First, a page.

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List of church restorations, amendments and furniture by John Douglas

Head and shoulders of a bearded man wearing a three-piece suit, tie and high collar
John Douglas in late middle age
A black and white image showing a church seat on the left and the carved side of the prayer desk in front of it
An example of Douglas' church furniture: a prayer desk in St Mary and All Saints' Church, Great Budworth

John Douglas (1830–1911) was an English architect based in Chester, Cheshire. His output included new churches, alterations to and restoration of existing churches, church furnishings, new houses and alterations to existing houses, and a variety of other buildings, including shops, banks, offices, schools, memorials and public buildings.[1] His architectural styles were eclectic, but as he worked during the period of the Gothic Revival, much of his work incorporates elements of the English Gothic style.[2] Douglas is probably best remembered for his incorporation of vernacular elements in his buildings, in particular half-timbering.[3] Of particular importance to Douglas' church furniture is his use of joinery and highly detailed wood carving.[4]

John Douglas was born in the Cheshire village of Sandiway and was articled to the Lancaster architect E. G. Paley, later becoming his chief assistant. He established an office in Chester in either 1855 or 1860, from where he practised throughout his career.[1] Initially he ran the office himself but in 1884 he appointed his assistant, Daniel Porter Fordham, as a partner. When Fordham retired in 1897, he was succeeded by Charles Howard Minshull. In 1909 this partnership was dissolved and Douglas ran the office alone until his death in 1911.[5] As his office was in Chester, most of his works were in Cheshire and North Wales, although some were further afield, in Lancashire, Staffordshire, Warwickshire, and Scotland.[6]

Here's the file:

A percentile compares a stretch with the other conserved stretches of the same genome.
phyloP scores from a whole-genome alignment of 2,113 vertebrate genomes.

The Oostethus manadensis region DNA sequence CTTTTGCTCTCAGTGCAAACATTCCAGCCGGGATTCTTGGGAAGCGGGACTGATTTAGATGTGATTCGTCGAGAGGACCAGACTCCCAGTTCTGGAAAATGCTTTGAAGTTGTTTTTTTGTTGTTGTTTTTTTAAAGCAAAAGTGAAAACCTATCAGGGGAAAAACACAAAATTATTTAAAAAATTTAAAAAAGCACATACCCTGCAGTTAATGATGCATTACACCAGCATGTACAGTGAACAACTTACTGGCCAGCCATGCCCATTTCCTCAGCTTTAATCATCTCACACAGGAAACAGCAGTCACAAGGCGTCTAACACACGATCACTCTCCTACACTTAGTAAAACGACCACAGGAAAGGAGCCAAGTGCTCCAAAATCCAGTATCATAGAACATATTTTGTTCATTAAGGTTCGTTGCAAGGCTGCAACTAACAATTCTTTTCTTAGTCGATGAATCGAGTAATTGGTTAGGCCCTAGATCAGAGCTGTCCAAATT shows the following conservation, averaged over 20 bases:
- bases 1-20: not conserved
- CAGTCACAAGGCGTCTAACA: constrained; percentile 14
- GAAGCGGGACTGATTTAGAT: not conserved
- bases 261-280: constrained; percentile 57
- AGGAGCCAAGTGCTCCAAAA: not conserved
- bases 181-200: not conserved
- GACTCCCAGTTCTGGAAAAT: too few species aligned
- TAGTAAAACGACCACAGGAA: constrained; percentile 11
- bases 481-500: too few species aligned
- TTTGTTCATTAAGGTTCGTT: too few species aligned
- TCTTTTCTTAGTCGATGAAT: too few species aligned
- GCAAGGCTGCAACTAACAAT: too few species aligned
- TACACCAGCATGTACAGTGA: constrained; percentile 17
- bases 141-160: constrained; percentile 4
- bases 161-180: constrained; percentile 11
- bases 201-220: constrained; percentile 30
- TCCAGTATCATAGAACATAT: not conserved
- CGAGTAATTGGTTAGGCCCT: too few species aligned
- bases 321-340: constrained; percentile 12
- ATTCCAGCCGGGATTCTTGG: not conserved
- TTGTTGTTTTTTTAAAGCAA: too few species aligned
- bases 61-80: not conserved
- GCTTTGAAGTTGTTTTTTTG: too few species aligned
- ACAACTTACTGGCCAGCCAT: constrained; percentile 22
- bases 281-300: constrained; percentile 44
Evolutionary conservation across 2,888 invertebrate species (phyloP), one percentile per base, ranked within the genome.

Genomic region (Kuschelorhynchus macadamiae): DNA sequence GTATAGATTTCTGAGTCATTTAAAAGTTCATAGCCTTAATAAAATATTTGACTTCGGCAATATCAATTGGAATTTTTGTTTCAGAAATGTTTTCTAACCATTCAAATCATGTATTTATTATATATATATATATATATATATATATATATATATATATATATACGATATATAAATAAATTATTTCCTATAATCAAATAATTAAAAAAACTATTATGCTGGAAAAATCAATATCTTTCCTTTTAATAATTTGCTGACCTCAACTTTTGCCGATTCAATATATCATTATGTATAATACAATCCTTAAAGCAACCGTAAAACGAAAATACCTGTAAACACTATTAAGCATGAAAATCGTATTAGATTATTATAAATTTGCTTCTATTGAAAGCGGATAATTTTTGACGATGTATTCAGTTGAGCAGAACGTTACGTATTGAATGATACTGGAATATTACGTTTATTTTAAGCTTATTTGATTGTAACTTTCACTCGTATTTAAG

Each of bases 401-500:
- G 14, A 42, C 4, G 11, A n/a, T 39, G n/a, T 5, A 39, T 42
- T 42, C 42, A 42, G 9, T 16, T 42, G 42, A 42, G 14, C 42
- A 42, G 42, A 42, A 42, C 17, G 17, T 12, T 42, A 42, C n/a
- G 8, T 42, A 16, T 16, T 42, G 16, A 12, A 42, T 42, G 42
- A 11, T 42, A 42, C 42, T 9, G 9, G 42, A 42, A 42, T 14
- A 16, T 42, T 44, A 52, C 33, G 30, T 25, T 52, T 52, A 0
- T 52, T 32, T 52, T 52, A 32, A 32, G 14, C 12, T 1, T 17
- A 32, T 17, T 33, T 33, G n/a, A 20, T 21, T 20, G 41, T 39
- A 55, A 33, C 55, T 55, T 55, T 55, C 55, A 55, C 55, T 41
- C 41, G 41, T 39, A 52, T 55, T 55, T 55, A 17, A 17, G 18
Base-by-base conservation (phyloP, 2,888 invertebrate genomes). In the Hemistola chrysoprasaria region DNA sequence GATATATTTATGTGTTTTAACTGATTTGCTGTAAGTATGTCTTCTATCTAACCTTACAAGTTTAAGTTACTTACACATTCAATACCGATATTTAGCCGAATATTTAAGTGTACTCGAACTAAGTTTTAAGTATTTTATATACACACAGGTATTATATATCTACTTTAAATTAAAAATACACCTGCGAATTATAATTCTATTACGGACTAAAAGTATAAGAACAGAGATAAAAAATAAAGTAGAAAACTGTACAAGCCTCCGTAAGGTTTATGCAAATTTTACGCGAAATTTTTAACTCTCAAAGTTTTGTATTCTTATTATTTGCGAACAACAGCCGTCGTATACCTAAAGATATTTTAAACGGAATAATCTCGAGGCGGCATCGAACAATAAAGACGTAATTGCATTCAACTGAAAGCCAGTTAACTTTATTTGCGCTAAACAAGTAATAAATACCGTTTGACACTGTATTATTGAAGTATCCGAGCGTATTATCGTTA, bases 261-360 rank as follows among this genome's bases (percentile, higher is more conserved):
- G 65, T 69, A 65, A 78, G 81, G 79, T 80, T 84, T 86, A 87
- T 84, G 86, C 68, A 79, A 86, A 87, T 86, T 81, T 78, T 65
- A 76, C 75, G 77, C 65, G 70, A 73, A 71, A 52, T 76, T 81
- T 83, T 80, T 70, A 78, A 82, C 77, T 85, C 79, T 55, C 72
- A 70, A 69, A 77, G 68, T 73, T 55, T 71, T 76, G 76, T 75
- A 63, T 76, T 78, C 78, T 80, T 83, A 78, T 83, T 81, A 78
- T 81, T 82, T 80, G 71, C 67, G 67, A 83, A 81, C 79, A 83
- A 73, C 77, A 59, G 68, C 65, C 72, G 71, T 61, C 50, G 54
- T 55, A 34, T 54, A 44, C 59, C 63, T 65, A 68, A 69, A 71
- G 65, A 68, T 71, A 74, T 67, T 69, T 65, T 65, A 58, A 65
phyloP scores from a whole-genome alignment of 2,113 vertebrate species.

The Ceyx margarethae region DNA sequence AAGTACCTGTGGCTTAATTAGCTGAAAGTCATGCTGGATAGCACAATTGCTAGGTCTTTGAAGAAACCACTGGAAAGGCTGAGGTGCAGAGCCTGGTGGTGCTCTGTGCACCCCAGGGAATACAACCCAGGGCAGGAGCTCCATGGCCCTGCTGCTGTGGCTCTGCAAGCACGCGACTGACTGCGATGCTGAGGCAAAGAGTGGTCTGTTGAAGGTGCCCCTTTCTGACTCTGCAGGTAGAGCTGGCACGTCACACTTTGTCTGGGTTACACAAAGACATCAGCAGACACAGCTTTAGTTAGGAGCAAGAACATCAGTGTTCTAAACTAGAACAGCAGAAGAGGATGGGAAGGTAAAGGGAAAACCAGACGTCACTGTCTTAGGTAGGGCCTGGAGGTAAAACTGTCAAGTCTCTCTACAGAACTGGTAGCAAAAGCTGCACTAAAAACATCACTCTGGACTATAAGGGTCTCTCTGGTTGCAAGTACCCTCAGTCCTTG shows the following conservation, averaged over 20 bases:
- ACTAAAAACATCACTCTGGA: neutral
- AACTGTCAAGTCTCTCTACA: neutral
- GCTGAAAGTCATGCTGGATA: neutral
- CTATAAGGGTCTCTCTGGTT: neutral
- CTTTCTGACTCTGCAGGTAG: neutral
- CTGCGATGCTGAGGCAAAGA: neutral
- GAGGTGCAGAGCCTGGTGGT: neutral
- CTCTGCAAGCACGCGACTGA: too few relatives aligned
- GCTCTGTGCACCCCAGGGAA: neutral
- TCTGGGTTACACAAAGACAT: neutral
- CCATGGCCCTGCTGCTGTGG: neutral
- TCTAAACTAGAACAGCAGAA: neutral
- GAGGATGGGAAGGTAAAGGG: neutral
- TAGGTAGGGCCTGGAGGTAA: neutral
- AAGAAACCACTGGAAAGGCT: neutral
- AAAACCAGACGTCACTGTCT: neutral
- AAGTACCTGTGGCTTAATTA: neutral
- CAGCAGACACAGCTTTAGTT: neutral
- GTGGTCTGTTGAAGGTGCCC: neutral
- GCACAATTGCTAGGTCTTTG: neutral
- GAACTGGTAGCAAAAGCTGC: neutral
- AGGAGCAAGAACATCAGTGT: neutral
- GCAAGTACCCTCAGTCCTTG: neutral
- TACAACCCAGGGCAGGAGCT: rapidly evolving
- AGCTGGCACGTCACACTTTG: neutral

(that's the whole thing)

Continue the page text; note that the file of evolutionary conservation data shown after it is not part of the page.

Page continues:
From an early stage in his career, Douglas attracted commissions from wealthy and powerful patrons, the first of which came from Hugh Cholmondeley, 2nd Baron Delamere. His most important patrons were the Grosvenor family of Eaton Hall, namely Richard Grosvenor, 2nd Marquess of Westminster, Hugh Grosvenor, 1st Duke of Westminster, and Hugh Grosvenor, 2nd Duke of Westminster. Douglas designed a large number and variety of buildings in the family's Eaton Hall estate and the surrounding villages. Other important patrons were William Molyneux, 4th Earl of Sefton, Rowland Egerton-Warburton of Arley Hall, George Cholmondeley, 5th Marquess of Cholmondeley, and Francis Egerton, 3rd Earl of Ellesmere. Later in his career Douglas carried out commissions for W. E. Gladstone and his family, and for W. H. Lever.

Most of the churches on which Douglas worked have been recognised as listed buildings by English Heritage, Historic Environment Scotland or, in Wales, by Cadw. In England and Wales a Grade I listed building is one "of exceptional interest, sometimes considered to be internationally important", Grade II* consists of "particularly important buildings of more than special interest", and in Grade II are buildings which "are nationally important and of special interest".[7] There is only one Scottish church in the list; it is graded in Category A. This category contains "buildings of national or international importance, either architectural or historic, or fine little-altered examples of some particular period, style or building type".[8]